In so doing, you have adopted a software deployment model (SaaS) first introduced in the early part of this decade... Granted, the model has only recently become popular because of big players getting into the fray, but SaaS (while a big chunk of the Cloud model) is still just scratching the surface.
With hyper-fast Internet access becoming cheaper and the Web becoming more ubiquitous than ever, there is a whole new realization in the industry that everything that was traditionally managed in-house can in fact, be moved out to being a shared resource as long as there is data security, validation and accessibility. Whether that is a fleeting phenomenon like many such hype cycles before it, or here to stay remains to be seen... but there is no doubt that a lot of Venture Capital investment has gone into it already (and more flowing in every week).
Now, if you map your existing stack from the data center to the Cloud, you get 3 basic kinds of Cloud offerings: Software (SaaS), Platform (PaaS) and Infrastructure (IaaS).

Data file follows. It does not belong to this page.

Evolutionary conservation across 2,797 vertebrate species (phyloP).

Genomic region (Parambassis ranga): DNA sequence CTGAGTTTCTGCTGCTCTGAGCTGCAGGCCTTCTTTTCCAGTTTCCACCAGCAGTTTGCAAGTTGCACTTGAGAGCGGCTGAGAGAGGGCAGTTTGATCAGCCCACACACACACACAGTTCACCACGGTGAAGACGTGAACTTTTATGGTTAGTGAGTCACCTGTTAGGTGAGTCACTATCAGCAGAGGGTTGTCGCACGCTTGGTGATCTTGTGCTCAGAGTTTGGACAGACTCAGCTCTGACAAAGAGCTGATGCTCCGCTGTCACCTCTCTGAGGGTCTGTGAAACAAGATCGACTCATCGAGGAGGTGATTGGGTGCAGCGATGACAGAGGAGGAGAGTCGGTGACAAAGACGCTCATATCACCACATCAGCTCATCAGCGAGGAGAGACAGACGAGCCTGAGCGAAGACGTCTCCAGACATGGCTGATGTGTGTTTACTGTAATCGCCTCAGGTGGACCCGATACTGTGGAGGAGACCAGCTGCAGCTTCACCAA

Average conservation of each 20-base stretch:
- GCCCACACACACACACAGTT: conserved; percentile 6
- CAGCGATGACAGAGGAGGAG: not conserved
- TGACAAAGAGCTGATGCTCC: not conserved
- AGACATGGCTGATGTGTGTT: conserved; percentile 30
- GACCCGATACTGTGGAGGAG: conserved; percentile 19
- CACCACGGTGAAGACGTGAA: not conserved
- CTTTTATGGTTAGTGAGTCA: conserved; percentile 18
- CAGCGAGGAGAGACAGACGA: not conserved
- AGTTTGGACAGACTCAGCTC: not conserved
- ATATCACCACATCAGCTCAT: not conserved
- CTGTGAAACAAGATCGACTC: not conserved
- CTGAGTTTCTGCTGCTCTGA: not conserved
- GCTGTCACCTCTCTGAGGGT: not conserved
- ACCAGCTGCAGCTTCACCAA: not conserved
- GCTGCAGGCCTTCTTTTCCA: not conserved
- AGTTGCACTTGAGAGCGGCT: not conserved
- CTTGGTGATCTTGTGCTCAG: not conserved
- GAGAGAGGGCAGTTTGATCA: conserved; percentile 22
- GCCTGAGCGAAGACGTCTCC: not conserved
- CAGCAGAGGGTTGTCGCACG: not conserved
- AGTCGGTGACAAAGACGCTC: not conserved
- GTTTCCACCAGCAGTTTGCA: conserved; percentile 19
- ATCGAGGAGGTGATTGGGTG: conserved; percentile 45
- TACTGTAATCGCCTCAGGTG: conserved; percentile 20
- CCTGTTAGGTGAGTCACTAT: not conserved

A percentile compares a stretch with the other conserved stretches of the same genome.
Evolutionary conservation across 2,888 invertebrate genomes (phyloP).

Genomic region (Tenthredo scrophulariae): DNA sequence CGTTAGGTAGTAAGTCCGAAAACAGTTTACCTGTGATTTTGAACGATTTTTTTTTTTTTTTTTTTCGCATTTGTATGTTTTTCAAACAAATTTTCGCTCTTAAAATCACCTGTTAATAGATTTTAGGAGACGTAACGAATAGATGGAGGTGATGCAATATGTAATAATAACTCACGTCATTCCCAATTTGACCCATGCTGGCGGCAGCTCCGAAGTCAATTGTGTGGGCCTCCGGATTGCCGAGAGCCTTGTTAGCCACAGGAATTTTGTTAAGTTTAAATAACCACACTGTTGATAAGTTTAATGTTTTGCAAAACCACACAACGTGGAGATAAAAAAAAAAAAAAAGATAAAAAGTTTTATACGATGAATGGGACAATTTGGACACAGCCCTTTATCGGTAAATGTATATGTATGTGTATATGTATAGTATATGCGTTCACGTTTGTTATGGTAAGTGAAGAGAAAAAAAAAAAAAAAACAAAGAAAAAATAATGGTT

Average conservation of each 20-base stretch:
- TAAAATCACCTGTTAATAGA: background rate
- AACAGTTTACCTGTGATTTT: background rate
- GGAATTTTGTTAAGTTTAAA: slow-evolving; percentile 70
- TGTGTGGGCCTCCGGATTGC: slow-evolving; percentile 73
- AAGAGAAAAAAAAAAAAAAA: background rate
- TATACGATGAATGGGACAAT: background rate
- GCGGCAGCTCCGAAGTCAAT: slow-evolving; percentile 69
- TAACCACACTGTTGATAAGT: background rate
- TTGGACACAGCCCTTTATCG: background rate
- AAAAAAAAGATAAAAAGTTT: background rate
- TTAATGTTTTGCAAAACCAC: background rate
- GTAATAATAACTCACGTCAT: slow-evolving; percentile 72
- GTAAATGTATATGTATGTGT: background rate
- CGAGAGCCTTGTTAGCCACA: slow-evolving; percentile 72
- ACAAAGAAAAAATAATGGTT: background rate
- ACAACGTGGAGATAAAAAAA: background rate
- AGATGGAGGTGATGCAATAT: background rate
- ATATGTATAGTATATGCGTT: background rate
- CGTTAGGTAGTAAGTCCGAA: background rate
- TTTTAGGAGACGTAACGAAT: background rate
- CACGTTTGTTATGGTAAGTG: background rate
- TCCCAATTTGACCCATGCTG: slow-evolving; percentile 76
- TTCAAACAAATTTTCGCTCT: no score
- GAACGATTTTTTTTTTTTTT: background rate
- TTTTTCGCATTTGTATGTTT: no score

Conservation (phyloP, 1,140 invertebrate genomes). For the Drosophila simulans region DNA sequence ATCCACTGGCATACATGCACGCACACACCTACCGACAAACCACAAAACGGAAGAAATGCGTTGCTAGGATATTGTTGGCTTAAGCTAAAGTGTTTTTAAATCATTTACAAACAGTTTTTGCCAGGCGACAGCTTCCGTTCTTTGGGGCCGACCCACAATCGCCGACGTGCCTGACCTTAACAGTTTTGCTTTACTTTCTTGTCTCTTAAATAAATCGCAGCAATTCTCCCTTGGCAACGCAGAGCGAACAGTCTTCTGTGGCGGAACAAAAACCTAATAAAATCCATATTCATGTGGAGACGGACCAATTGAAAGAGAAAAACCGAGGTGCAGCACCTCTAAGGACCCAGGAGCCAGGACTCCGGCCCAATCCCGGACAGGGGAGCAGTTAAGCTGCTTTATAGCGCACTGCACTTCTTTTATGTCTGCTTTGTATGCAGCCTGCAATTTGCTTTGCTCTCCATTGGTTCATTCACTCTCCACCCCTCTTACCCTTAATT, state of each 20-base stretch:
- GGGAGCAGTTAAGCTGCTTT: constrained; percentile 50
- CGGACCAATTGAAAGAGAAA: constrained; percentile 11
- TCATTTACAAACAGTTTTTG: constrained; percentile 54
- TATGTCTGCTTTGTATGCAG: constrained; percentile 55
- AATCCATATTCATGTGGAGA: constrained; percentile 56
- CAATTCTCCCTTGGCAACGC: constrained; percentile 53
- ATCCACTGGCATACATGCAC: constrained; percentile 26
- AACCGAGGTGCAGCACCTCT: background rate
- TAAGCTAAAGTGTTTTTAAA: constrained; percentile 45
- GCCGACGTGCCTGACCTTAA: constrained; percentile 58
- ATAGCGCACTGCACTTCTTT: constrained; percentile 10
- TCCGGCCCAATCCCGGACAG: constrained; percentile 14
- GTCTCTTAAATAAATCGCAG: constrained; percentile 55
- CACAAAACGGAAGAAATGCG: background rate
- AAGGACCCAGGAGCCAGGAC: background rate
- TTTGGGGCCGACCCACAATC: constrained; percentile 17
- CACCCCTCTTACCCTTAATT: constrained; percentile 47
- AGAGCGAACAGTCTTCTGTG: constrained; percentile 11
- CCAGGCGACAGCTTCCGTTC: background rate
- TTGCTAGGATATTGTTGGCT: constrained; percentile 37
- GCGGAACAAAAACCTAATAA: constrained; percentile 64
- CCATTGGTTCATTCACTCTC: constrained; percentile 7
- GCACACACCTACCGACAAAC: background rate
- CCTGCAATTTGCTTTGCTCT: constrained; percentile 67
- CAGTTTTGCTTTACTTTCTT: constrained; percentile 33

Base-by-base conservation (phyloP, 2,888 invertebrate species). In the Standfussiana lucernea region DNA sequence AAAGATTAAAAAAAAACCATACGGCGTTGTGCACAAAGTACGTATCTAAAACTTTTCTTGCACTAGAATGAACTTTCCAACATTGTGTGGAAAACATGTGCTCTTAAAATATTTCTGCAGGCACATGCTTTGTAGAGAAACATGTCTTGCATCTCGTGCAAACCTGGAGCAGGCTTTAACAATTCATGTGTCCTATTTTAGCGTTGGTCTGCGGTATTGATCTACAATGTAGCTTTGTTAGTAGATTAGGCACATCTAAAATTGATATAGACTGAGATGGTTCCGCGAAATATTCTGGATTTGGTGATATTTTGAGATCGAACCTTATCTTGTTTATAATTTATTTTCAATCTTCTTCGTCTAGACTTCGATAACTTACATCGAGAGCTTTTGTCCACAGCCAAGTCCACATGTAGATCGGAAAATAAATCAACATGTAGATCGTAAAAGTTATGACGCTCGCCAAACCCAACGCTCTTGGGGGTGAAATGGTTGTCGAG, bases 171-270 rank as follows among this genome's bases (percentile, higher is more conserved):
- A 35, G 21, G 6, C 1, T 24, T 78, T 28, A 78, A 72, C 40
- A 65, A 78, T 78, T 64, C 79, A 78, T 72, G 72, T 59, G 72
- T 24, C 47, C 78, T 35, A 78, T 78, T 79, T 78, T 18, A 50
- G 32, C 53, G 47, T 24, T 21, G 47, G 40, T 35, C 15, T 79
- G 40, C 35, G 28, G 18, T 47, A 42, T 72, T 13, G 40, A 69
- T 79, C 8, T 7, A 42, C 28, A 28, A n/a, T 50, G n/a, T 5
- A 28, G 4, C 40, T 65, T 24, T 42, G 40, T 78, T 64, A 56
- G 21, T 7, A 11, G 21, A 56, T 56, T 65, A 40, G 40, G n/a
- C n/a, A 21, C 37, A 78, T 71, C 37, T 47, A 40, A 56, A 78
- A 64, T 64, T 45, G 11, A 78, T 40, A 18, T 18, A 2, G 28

Last year, when I first looked at the Cloud offerings, there were precious few options - and the ones that were reliable (for corporate environments) were all established players doing limited things. But as you can see in the illustration above, there are a whole new set of companies (and a few who have repositioned themselves) to provide value in everything from building infrastructure in the Cloud (Amazon, Rackspace, Go Grid, to name a few), providing a platform for application development (e.g. Microsoft Azure, Google App Engine, Force.com, Heroku, Engine Yard) as well as lots of new and established SaaS providers.
SaaS software has also come a long way from the first application for sales automation. Today, we can get SaaS for everything from utility / small business needs to complex ERP (NetSuite), Corporate Email (Microsoft Exchange Online, Google Mail
Original Article - Here
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